Artificial intelligence and machine learning technologies may help reduce medical errors and improve patient outcomes, but their use in health care raises liability concerns and questions around medical malpractice risks.

Insurers are not yet restricting coverage for AI-related risks, but some underwriters are asking health care providers about their use of AI and how it may be applied in a clinical setting

Bias, data privacy and cybersecurity, and the possibility for some AI tools to give inaccurate results, are among the concerns, experts said. State, federal and international regulations that would govern the use of AI and algorithms are quickly being developed, further complicating the risk landscape.

Since 1999, the U.S. Food and Drug Administration has authorized more than 520 AI and machine learning-enabled medical devices. 

Most health systems are taking a cautious approach to implementing AI, said Martha Jacobs, Pittsburgh-based national health care practice leader at Aon PLC.

For many providers “there is a deliberately instituted pause on bringing some of that technology into the care and clinical setting,” she said. “There’s not this wholesale rush to pull in AI at this stage because there’s still so much unknown about it.”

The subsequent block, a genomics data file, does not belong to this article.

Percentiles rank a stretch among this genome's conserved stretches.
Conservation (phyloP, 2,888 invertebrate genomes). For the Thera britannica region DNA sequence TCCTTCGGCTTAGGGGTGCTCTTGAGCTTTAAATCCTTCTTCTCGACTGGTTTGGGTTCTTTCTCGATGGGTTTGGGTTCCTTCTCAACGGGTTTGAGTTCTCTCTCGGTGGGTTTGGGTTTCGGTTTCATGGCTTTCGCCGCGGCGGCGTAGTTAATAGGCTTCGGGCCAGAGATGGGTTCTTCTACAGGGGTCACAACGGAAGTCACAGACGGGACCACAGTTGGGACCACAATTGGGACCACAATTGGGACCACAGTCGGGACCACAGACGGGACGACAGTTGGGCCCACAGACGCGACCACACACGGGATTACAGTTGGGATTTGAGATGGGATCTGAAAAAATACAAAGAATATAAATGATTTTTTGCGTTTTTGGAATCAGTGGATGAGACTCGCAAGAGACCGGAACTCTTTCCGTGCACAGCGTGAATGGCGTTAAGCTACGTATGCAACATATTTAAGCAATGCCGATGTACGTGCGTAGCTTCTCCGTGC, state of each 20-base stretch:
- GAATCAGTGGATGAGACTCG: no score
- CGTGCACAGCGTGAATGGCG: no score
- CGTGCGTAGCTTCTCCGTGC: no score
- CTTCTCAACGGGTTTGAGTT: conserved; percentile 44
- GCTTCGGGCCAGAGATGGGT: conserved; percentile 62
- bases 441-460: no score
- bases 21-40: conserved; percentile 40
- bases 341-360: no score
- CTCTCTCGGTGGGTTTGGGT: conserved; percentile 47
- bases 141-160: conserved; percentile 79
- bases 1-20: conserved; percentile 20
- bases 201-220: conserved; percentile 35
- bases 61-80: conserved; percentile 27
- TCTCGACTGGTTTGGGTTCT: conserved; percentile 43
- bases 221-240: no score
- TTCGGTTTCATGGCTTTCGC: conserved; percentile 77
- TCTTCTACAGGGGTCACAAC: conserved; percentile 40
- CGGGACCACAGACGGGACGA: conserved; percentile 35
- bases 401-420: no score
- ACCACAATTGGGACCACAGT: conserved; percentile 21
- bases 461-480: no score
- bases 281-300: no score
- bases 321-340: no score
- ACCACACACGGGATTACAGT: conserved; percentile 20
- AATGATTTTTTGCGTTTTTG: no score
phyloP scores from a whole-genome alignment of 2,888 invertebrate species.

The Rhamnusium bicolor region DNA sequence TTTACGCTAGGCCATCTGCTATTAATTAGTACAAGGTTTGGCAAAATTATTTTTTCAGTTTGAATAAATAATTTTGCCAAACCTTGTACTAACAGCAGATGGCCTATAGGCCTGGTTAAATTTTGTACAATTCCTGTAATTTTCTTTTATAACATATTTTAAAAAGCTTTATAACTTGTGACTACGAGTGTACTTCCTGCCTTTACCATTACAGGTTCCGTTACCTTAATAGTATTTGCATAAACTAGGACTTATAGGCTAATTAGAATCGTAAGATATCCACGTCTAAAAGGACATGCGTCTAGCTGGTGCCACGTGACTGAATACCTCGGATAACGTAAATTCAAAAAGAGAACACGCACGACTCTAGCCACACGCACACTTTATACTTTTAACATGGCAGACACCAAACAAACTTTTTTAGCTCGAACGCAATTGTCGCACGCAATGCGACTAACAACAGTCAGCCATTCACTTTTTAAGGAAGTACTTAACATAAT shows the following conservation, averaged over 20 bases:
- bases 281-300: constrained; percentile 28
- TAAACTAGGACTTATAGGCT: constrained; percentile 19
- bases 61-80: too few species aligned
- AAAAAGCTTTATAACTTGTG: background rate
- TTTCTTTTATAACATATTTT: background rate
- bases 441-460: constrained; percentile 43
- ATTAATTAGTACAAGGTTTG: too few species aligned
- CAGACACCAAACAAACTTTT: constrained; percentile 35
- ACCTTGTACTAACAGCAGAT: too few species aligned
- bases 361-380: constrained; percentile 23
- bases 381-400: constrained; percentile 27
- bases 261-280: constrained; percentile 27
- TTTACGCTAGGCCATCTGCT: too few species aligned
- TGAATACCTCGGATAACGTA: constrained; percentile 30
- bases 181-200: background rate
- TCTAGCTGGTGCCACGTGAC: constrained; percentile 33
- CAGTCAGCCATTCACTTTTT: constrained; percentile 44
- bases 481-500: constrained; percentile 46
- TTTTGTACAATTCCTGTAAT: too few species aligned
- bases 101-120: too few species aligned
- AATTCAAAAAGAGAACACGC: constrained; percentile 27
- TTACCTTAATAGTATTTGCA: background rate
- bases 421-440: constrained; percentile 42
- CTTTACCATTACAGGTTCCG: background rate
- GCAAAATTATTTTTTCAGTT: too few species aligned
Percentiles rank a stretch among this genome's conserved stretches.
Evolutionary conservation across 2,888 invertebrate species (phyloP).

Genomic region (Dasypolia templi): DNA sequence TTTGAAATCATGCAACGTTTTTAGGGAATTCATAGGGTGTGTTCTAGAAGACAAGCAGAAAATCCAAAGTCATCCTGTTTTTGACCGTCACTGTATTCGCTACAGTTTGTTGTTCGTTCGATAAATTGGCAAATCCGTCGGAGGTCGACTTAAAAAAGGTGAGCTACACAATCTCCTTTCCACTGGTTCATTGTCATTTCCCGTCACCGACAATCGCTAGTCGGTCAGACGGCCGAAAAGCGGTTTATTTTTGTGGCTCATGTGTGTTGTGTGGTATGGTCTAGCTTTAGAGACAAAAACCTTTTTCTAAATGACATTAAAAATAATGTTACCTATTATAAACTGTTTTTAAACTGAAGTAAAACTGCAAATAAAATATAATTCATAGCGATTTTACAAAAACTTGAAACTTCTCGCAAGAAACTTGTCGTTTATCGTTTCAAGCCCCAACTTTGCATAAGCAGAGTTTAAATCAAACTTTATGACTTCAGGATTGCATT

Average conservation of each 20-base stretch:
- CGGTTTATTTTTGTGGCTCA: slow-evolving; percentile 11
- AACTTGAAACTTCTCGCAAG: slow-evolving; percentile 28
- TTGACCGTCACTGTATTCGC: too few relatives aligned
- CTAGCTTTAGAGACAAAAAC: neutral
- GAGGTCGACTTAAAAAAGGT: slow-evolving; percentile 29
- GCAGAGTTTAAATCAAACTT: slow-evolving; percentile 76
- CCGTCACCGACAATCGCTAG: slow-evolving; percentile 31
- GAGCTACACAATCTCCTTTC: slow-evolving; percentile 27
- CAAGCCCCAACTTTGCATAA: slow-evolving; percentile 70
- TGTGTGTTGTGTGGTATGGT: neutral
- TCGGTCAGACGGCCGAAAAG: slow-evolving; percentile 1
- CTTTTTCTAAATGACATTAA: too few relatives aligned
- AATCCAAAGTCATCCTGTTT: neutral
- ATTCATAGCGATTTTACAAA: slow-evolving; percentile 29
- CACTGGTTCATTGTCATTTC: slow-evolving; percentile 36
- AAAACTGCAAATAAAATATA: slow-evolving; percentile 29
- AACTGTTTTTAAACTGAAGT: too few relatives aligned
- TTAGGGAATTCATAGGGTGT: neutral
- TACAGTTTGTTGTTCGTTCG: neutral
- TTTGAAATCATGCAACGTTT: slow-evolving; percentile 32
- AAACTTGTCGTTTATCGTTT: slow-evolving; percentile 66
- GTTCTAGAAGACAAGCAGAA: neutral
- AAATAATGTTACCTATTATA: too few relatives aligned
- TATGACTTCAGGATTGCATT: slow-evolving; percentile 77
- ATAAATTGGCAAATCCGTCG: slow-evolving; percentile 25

With the introduction of any new technology or medical procedure there’s a learning curve, said Lainie Dorneker, Miami-based head of healthcare at Bowhead Specialty Underwriters Inc.

Providers should ensure that AI is used appropriately, Ms. Dorneker said. “You still need to involve patients and apply it to an individual patient. It’s important to realize medical judgment still needs to be employed,” she said.

Applying the appropriate standard of care will be critical, she said. The standard of care is evolving, experts said. 

Clinician appetite for using tools such as generative AI models like ChatGPT, which passed the U.S. Medical Licensing exam, is growing. 

Some 48% of clinicians globally back using AI in clinical decision-making, but only 11% of clinical decisions are assisted by AI tools, according to the Clinician of the Future 2023 survey by Elsevier Health published last month. But despite widespread hesitancy, AI is increasingly being used for scanning, diagnosing and monitoring patients in the U.S., the survey found.

AI tools in medical imaging have helped radiologists detect cancers for decades and some providers are using chatbots and virtual assistants to triage patients, easing physician fatigue, several experts said. 

The industry must figure out the bias, the regulatory complexities, and the responsible use of AI as a tool in health care “because the focus has to be patient safety, but there are ethical considerations,” said Deepika Srivastava, executive vice president of medical professional liability for The Doctors Co. in Napa, California.